QUOTE (Animeoldtimer @ Feb 12 2012, 12:34 AM)
QUOTE (zonkiethegreat @ Jan 24 2012, 11:10 PM)
Yeah, well, I saw the movie last weekend (posted a review about it here too)
I was very disappointed, with how they used Roy, and Alex mostly. I mean, what's point of having Armstrong on screen if he is not taking his shirt off, and showing off those incredible muscles???
And don't get me started on ROY (my fav character EVER). I don't think he ever even snapped his fingers in the movie!!! He just kinda stood there. Ugh....
That sounds sad. I would love to see a FMA movie that includes more of a focus on the original characters like Roy instead of only focusing on Ed and Al and bringing in new characters. Roy, Winry, Riza and Alex are essential as far as I'm concerned.
I also had the opportunity to see the movie during the limited U.S. run, and I'll simply say this by way of contrariety: Milos is meant to be viewed within the larger continuity of Arakawa's story, not as a two hour orgy of fan service; if you read the manga from its beginning until the break-off point for the Milos arc, along with the special introductory chapter linking Ed and Al's adventures to the events in Sacred Star, you will not be disappointed with this film.
I absolutely adored The Sacred Star of Milos
, and was actually considering a lengthy response to Zonkie's review because it struck me as so arbitrary and unfairly critical; in essence, she dismisses fantastic animation, inventive art direction, and expressive thematic material with observations amounting to little more than "not enough fan service." I find this both intellectually dishonest and rhetorically manipulative, and though I promised myself I wouldn't rant, these latest remarks are like salt on an open wound.
Movies need to be judged by what they set out to achieve, rather than some laundry list of fan demands with no relevance to story. Honestly, how could anyone reasonably expect Roy to go "all out" in a movie where his injuries render the simple act of filing paperwork a challenge? Beyond that - why would Armstrong be ripping off his shirt in the middle of a military compound with absolutely zero provocation? Not everything with the title Fullmetal Alchemist needs to feature Roy causing explosions or Armstrong stripping or Winry hitting Ed with a wrench. Those moments are cool, but the series has always been about so much more than that - a truth illustrated again and again by the excellent scripting of Milos Star. Themes such as sibling love, personal sacrifice and the value of suffering, religious discrimination, ethnic persecution, the value of a life, the power of human will and the possibility of redemption for even the most physically or emotionally scarred individual are all presented in a manner that exudes respect for Arakawa's work.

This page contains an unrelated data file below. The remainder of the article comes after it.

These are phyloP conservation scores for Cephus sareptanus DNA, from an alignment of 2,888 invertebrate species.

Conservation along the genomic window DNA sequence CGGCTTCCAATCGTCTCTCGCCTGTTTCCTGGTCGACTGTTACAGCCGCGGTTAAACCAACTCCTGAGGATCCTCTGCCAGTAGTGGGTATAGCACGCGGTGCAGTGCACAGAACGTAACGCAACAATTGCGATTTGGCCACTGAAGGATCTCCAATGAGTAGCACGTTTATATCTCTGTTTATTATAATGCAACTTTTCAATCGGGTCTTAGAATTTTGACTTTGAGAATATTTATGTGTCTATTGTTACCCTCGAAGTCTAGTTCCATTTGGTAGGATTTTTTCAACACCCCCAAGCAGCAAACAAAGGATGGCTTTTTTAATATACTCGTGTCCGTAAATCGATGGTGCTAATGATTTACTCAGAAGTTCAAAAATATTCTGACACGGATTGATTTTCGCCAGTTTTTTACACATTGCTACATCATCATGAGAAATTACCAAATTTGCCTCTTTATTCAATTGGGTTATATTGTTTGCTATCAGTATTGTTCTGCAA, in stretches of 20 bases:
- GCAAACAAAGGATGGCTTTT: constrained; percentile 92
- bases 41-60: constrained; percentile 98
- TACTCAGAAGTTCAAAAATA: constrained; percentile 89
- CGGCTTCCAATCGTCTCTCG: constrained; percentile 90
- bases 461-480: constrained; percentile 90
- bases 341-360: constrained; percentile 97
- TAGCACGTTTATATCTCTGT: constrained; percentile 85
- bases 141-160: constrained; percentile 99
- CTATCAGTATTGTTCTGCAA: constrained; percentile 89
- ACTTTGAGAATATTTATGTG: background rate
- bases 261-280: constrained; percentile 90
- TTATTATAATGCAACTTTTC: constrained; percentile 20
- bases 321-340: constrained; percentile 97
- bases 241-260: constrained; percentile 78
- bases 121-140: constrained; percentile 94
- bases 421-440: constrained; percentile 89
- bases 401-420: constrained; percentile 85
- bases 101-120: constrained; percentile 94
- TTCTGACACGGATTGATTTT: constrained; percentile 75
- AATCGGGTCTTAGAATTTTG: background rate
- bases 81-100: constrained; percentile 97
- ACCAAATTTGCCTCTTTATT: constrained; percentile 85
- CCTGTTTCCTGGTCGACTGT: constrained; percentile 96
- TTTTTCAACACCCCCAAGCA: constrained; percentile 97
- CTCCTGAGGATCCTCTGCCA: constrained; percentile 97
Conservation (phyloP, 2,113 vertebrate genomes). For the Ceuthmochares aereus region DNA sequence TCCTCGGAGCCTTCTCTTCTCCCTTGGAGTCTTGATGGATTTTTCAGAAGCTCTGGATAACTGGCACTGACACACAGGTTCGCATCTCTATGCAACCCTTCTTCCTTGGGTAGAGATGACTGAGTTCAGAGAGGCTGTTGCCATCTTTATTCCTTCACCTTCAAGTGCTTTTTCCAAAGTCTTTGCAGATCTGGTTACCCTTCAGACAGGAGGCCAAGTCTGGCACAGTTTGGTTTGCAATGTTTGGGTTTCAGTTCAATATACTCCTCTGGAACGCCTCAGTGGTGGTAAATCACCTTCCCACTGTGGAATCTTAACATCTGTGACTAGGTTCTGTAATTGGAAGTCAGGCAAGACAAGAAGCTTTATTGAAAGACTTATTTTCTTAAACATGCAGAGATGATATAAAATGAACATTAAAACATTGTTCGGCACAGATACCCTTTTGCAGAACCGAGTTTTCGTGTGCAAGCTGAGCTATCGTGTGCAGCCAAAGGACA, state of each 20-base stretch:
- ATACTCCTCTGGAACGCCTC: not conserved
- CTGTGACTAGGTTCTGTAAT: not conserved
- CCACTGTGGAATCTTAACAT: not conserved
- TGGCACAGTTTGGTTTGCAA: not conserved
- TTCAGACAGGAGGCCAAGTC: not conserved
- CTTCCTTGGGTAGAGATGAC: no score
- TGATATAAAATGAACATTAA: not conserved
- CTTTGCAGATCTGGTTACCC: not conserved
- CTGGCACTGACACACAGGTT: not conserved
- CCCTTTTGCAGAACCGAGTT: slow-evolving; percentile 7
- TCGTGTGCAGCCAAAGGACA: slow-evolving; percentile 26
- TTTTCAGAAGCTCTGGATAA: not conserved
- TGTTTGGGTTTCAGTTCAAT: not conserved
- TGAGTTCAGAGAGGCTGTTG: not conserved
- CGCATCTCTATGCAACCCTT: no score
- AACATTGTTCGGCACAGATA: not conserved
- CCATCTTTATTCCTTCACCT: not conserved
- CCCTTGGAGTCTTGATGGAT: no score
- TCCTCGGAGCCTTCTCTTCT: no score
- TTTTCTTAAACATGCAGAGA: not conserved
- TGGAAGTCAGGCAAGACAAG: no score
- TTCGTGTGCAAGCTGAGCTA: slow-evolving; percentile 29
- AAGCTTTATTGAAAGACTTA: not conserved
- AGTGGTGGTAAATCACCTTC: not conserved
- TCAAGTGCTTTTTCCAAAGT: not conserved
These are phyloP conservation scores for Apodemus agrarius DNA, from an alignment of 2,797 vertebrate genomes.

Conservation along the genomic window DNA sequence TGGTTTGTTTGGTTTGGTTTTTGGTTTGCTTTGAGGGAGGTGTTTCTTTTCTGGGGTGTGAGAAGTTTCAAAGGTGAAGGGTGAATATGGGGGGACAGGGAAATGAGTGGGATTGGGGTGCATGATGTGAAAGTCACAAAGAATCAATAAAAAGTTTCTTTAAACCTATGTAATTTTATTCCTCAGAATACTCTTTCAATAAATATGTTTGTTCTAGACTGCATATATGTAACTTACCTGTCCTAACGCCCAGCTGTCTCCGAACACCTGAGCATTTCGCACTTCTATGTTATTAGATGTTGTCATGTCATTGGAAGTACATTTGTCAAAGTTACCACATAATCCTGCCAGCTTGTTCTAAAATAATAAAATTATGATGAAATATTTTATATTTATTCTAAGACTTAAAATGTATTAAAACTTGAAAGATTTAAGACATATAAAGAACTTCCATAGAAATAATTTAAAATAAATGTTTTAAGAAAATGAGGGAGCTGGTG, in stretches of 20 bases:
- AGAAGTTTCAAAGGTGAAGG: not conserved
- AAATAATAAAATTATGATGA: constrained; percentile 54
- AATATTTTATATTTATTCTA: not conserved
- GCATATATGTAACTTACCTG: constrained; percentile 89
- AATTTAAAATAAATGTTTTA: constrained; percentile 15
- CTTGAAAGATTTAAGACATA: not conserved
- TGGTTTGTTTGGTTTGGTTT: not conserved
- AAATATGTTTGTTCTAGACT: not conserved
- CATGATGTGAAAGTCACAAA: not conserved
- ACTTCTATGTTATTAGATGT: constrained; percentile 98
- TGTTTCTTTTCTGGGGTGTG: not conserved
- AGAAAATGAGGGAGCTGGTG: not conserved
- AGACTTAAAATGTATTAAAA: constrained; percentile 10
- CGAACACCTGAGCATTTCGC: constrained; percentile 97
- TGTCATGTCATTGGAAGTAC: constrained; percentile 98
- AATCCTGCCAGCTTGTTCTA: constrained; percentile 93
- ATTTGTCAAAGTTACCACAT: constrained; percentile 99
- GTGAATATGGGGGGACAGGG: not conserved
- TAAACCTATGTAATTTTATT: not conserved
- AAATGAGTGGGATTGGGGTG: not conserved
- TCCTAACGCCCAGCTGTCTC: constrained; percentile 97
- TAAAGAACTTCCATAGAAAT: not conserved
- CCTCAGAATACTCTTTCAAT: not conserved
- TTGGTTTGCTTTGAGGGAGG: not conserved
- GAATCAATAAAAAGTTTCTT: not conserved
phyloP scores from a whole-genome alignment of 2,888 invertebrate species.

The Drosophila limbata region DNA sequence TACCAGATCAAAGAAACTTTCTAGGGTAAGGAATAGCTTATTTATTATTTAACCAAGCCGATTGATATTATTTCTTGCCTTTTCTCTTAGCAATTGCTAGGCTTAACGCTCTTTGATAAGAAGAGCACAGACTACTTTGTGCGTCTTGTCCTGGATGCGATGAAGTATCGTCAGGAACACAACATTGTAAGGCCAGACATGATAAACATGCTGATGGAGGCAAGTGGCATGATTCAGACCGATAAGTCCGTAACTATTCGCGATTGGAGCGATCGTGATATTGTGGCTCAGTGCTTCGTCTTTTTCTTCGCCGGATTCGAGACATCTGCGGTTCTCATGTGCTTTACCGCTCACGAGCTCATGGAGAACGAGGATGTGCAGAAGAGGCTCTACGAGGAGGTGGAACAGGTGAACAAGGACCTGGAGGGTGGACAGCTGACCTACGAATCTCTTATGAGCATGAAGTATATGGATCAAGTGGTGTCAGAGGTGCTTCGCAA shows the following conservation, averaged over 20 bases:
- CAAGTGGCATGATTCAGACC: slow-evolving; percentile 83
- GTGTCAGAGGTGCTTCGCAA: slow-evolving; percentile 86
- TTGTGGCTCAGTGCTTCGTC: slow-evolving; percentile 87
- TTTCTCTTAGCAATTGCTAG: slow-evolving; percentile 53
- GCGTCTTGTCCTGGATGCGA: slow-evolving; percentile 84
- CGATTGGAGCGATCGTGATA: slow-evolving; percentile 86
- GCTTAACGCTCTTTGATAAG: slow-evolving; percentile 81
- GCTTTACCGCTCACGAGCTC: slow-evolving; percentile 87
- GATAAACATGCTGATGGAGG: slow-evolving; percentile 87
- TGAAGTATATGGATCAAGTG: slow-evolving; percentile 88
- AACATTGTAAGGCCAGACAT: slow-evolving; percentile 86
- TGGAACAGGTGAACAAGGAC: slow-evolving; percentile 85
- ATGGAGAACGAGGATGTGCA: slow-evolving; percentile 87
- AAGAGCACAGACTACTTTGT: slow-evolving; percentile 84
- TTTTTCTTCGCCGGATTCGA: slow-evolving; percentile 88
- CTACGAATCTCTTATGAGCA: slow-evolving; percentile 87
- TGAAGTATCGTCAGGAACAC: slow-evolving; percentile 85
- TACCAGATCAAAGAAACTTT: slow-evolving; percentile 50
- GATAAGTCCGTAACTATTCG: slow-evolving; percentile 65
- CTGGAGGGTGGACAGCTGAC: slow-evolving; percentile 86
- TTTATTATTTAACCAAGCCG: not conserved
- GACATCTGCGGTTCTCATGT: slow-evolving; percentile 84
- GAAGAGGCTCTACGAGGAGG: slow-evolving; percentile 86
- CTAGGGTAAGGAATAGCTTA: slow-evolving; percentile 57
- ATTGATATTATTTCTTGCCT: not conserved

Having said that, the series staple characters do
get their moment to shine. Roy's role in the story is fairly significant, and I think the majority of fans will appreciate it, as long as they are willing to overlook the fact that he's not a constantly flurry of snapping fingers and fiery combustion. Subtlety is key in Milos, and limited screen time doesn't necessarily imply diminished importance. This is especially apparent during some of the film's darker, more reflective moments - Winry's fleeting memories of a happier childhood during a star lit train ride, Al's dark rumination on the costs of human transmutation from the shadowy corners of a subterranean prison, the flickering light of a funeral pyre illuminating the blackness of a deep valley and highlighting the sad fate of the Milosian people - all carry emotional weight far exceeding their screen time. One scene in particular, which casts Roy as an agent of healing rather than as an instrument for destruction, is to me a perfect example of FMA done right.
And, while Milos does tragedy and drama with great panache, its sense of humor is equally wonderful. There's some great stuff to be had here for Fullmetal enthusiasts: Mustang slams phones, Riza protects Roy's back, Ed transmutes objects into an increasingly tasteless procession of geometric absurdities, and Winry makes grizzled auto-mail engineers stare in disbelief at her cuteness. Heck, there's even a bit of Miyazaki inspired Edwin. Armstrong's potential was
short changed, but that didn't stop my theater from thoroughly enjoying the brief wink we did get.